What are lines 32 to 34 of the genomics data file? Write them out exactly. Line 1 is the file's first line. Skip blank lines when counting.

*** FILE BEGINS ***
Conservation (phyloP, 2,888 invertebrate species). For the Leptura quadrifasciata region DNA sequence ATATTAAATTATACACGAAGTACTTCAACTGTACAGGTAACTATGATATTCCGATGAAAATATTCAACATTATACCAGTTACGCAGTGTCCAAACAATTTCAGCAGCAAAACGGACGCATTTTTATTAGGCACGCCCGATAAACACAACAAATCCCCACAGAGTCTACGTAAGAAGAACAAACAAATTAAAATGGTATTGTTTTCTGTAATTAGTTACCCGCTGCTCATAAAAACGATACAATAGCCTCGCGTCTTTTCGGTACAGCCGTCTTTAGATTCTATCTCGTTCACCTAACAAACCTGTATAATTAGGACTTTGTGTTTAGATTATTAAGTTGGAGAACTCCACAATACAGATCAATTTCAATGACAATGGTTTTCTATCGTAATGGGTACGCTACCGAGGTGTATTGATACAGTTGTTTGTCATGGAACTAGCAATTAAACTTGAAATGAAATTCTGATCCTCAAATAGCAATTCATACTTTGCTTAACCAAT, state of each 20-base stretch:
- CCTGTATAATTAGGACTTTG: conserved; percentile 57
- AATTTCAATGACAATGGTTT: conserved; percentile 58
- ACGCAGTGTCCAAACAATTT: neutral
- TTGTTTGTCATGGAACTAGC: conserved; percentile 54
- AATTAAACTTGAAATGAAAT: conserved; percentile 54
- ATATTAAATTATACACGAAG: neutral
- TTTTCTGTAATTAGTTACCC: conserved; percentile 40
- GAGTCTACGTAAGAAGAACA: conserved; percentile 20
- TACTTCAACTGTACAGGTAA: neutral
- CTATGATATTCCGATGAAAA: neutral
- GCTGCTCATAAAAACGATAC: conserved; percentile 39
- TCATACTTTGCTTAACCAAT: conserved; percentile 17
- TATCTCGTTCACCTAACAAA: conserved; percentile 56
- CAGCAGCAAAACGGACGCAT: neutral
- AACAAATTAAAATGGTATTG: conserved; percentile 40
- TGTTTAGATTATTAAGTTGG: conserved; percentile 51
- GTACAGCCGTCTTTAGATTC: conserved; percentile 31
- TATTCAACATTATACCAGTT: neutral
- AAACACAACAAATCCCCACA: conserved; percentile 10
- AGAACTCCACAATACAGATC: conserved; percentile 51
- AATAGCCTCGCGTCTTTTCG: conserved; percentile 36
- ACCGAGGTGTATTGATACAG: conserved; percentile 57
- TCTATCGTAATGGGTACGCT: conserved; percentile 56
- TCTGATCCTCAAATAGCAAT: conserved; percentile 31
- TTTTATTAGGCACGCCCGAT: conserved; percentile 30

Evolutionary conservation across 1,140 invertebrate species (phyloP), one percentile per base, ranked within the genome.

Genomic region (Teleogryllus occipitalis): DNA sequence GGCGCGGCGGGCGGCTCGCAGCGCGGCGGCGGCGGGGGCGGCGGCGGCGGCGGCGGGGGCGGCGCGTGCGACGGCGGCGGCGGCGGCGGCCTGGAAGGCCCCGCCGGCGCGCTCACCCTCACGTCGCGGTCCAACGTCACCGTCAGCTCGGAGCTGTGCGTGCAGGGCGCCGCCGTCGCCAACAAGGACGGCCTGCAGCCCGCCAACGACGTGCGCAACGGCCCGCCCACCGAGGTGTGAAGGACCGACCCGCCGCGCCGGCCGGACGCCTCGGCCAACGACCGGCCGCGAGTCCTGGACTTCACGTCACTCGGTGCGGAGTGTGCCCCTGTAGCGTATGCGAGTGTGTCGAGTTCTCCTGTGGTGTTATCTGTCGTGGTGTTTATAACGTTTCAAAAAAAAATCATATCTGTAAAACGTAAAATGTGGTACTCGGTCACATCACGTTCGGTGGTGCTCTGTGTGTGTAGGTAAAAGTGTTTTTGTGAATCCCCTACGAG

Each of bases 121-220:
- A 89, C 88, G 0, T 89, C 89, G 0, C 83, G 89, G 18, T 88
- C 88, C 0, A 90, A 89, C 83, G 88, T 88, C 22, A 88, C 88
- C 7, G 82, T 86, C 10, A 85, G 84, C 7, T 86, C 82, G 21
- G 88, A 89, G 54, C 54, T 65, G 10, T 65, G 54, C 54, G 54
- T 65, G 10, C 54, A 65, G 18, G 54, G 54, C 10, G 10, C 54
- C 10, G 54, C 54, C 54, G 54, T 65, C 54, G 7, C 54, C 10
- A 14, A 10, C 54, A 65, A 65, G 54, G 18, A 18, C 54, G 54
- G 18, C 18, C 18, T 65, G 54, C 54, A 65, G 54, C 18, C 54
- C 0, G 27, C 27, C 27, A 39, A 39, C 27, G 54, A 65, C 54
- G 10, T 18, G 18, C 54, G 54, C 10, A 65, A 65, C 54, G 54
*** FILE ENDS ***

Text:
- C 7, G 82, T 86, C 10, A 85, G 84, C 7, T 86, C 82, G 21
- G 88, A 89, G 54, C 54, T 65, G 10, T 65, G 54, C 54, G 54
- T 65, G 10, C 54, A 65, G 18, G 54, G 54, C 10, G 10, C 54